Blood-brain Barrier on a Chip Sheds New Light on "Silent Killer"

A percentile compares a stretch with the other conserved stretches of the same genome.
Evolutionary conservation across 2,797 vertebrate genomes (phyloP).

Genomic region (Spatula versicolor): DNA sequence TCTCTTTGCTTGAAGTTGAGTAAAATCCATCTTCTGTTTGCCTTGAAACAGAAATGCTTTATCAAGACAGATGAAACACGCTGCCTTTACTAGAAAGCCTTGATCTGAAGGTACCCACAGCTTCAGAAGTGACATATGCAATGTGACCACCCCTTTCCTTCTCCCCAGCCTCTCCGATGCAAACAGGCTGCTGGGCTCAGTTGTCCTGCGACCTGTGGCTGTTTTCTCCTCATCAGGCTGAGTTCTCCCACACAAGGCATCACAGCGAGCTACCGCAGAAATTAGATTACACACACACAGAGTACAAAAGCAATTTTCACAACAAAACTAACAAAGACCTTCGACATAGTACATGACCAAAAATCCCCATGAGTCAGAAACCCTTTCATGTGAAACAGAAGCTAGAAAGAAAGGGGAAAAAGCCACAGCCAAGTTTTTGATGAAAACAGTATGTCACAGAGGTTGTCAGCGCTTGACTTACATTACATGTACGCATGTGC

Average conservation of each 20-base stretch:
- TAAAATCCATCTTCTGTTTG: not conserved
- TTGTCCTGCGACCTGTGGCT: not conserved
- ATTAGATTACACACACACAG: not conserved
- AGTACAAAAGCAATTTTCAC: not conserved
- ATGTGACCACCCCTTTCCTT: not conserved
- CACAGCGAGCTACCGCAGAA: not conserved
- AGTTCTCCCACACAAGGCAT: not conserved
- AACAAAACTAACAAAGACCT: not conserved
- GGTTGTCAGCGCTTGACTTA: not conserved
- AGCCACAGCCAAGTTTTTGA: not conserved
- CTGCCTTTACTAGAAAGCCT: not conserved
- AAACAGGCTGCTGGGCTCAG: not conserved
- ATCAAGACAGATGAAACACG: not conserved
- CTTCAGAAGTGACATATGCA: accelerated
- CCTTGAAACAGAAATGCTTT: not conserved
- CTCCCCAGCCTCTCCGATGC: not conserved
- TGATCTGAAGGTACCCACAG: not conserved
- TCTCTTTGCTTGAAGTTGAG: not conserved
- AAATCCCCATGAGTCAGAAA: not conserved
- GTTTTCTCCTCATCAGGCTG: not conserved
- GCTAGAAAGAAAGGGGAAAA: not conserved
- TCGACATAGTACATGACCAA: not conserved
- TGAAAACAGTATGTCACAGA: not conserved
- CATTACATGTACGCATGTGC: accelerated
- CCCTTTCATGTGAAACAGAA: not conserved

The blood-brain barrier is a network of specialized cells that surrounds the arteries and veins within the brain. It forms a unique gateway that both provides brain cells with the nutrients they require and protects them from potentially harmful compounds. An interdisciplinary team of researchers from the Vanderbilt Institute for Integrative Biosystems Research and Education (VIIBRE) headed by Gordon A. Cain University professor John Wikswo report that they have developed a microfluidic devices that overcomes the limitations of previous models of this key system and have used it to study brain inflammation, dubbed the “silent killer” because it does not cause pain but contributes to neurodegenerative conditions such as Alzheimer’s and Parkinson’s diseases. Recent research also suggests that it may underlie a wider range of problems from impaired cognition to depression and even schizophrenia. The project is part of a $70 million “Tissue Chip for Drug Testing Program” funded by the National Institutes of Health’s National Center for Advancing Translational Sciences. Its purpose is to develop human organ-on-a-chip technology in order to assess the safety and efficacy of new drugs in faster, cheaper, more effective and more reliable fashion. C
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